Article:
Levenfish on Chess Improvement
Grigory Levenfish, as pictured in Moscow 1936 tournament book © Wikipedia

Levenfish on Chess Improvement

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While browsing the bulletins of 1942 Kuibyshev tournament I came across an interesting article on chess improvement by Grandmaster Levenfish. Things have changed quite a bit in the 75+ years that followed, and yet the recommendations of this article still ring true.  

I decided to save this article from obscurity by translating it into English and sharing it with the broader chess community. I hope that it would help the readers on the eternal quest for self-improvement in chess!

"How To Improve Your Chess Qualification", by Grigory Levenfish

(published in the bulletin of Kuibyshev 1942 tournament, #4, p. 7)

Chess players are typically proud and ambitious, and thus majority of them strives to become if not the World Champion, then at least a champion of their own city, factory or organization. However, the topic of chess improvement remains rather hazy for many players.

Incredibly popular and yet completely incorrect is the notion in the importance of the opening theory. Many believe that to succeed in chess it is enough to cram a few hundred opening variations. One often hears the statements of the following kind from complete amateurs: “I lost the game today because I went for the unfavorable variation of the French defense.”

In fact, rote memorization of the variations and blind copying of the masters’ games brings weak players more harm than good, as it weans them away from independent thinking. The beginner players need to understand and master the main principles of the opening, rather than the wearisome details that require diving much deeper into the chess concepts. To understand such basic principles, a two-hour lecture by an experienced teacher should suffice.

The importance of the opening theory grows as the strength of chess player increases. The chess player of 4th category needs to know two times more than the player of 5th category, 3rd category requires double the knowledge of 4th category and so on. Especially important is the openings theory in the practice of grandmasters. For example, at [1938] AVRO tournament the percentage of the games that were decided reached 30%. Reuben Fine was especially good at that; among others, he caught in the opening trap such a renowned opening expert as Mikhail Botvinnik – perhaps the only such case in Botvinnik's chess career.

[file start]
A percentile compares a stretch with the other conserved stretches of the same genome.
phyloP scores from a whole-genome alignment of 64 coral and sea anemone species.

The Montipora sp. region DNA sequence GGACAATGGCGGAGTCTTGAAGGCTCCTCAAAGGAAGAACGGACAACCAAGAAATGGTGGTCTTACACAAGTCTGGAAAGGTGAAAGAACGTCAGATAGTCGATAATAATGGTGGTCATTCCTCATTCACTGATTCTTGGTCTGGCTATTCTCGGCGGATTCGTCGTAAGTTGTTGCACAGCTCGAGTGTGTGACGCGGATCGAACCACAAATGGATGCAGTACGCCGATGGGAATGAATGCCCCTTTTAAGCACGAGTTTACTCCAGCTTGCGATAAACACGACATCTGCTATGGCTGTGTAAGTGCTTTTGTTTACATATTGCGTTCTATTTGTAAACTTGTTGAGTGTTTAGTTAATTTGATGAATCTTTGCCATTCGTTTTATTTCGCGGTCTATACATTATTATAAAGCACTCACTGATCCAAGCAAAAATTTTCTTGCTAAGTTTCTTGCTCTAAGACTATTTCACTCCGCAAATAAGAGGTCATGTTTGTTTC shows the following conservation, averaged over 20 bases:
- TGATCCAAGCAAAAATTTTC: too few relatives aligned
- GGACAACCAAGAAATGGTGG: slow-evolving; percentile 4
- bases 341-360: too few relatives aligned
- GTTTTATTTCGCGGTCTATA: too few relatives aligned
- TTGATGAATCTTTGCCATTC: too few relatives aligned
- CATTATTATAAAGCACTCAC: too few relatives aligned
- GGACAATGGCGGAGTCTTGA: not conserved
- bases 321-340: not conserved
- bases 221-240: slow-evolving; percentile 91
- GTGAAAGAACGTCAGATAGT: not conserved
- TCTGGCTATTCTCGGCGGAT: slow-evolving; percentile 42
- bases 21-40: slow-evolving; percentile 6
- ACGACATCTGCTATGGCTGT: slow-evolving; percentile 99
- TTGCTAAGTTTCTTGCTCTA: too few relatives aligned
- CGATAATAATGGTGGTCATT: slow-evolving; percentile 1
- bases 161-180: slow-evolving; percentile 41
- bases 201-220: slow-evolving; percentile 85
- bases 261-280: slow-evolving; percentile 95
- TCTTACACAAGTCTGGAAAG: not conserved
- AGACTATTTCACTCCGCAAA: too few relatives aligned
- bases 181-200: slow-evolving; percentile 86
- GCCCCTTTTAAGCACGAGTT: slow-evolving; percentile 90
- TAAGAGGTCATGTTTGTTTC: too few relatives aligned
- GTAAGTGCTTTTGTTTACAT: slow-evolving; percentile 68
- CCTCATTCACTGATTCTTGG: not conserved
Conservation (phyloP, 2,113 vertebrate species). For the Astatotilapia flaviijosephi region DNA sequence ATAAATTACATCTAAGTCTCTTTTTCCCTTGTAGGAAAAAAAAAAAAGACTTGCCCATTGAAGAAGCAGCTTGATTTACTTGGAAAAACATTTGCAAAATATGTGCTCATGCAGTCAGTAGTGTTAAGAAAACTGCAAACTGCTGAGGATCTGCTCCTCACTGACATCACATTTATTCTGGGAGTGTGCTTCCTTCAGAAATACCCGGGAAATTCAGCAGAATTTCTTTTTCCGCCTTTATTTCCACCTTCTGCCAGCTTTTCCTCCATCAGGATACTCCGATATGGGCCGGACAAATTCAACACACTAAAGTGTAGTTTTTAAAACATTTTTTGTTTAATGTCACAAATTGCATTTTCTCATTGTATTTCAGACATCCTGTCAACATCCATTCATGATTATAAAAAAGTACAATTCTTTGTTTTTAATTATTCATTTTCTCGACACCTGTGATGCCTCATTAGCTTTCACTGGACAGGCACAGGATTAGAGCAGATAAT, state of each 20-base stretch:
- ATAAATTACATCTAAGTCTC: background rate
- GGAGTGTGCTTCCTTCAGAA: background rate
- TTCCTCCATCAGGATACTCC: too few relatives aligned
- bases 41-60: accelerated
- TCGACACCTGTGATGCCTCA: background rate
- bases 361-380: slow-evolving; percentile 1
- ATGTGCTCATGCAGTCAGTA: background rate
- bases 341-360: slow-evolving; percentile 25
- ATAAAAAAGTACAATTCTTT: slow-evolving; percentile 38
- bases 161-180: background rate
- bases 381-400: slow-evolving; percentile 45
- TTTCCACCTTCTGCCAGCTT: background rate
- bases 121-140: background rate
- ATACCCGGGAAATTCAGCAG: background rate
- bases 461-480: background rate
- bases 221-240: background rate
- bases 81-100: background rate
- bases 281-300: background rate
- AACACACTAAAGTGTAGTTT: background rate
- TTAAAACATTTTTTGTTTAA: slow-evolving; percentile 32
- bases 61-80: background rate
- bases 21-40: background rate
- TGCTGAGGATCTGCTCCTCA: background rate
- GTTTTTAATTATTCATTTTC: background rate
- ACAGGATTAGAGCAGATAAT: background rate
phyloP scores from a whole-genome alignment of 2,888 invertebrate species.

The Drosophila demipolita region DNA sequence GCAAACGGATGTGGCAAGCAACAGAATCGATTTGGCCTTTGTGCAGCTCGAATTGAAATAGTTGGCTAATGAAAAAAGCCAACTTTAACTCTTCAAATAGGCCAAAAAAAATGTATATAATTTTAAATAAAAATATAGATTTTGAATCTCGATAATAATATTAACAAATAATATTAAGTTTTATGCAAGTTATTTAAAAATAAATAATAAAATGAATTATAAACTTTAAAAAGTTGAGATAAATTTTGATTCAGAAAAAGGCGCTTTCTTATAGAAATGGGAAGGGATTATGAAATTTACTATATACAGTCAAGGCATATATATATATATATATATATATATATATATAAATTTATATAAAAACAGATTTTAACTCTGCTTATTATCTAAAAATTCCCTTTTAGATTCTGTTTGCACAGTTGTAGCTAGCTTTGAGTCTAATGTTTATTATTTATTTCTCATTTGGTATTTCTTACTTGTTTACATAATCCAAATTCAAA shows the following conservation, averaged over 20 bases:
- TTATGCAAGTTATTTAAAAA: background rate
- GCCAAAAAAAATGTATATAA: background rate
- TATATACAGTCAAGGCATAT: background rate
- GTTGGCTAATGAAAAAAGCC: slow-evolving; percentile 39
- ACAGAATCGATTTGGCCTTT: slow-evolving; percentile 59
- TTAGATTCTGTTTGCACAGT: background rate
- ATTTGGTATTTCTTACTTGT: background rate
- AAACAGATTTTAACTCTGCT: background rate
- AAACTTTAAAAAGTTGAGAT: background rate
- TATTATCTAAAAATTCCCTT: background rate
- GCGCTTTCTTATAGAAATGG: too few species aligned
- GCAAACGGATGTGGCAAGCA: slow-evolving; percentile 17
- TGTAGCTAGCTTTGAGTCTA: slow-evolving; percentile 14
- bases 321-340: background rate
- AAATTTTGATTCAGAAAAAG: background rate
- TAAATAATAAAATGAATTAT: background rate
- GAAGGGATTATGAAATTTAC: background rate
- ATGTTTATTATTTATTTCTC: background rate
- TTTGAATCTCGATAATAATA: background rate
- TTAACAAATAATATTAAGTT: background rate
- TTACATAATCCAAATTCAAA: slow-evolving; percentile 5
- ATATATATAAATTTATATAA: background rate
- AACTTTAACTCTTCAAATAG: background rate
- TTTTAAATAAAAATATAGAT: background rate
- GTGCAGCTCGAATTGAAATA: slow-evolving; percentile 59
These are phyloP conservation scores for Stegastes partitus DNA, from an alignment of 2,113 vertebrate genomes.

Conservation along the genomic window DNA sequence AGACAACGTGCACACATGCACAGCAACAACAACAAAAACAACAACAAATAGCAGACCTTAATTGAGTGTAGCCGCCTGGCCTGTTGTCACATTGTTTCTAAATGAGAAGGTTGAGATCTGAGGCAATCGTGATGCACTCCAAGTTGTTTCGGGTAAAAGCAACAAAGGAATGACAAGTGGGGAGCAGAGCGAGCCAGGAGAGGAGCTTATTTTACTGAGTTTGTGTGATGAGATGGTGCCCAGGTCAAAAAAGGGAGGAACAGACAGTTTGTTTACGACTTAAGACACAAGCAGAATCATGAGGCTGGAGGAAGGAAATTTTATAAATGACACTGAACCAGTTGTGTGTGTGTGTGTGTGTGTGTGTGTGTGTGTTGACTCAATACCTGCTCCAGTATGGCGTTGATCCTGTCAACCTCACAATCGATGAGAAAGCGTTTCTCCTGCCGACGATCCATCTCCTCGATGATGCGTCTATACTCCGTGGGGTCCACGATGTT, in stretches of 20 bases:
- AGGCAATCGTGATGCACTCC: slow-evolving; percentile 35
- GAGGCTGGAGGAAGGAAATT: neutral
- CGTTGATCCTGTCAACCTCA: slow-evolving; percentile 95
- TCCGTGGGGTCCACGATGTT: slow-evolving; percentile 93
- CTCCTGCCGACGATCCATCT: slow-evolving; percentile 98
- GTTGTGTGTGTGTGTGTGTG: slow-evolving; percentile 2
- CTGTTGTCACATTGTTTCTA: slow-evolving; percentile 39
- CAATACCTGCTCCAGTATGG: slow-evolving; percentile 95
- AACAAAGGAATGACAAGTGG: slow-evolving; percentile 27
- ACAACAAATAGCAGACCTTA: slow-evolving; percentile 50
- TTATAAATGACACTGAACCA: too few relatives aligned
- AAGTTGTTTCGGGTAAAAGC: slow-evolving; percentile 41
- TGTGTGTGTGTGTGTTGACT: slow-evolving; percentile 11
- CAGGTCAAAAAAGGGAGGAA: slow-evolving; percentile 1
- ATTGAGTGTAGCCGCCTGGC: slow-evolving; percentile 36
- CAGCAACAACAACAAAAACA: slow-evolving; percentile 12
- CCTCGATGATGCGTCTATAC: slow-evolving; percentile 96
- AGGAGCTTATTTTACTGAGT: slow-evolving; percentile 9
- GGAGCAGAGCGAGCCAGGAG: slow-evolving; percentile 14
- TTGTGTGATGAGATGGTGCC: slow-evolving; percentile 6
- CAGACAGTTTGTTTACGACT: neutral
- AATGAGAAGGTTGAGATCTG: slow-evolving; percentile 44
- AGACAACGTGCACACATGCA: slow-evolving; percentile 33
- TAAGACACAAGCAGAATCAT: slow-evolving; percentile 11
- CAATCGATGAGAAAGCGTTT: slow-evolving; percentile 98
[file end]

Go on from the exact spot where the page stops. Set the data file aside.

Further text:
Majority of the chess textbooks are not really suited for the amateur beginners. In music one starts by practicing scales. Similarly, in chess one should start by mastering the art of playing with the minimal number of pieces and pawns, and only then switch to 32 pieces, i.e. to practical play. Thus, weak chess players should primarily focus on studying the endgames and not the openings.

The experience of teaching in the chess sections and courses proved that studying the endgames, especially rook ones, improves the qualification by 1-2 categories in a short space of time. In my personal pedagogical practice, the case of Alexander Tolush stands out. He was treading the boards for quite a while, with mixed success. In 1935 he attended my endgames course and then won the 1st prize in a strong tournament in Sverdlovsk by virtue of winning 5 difficult rook endgames. Soon afterwards he attained the master title. It is telling that all World Champions – Steinitz, Lasker, Capablanca and Alekhine – were excellent endgames experts, while Euwe, a rather mediocre endgame player, was not able to retain the world champion title.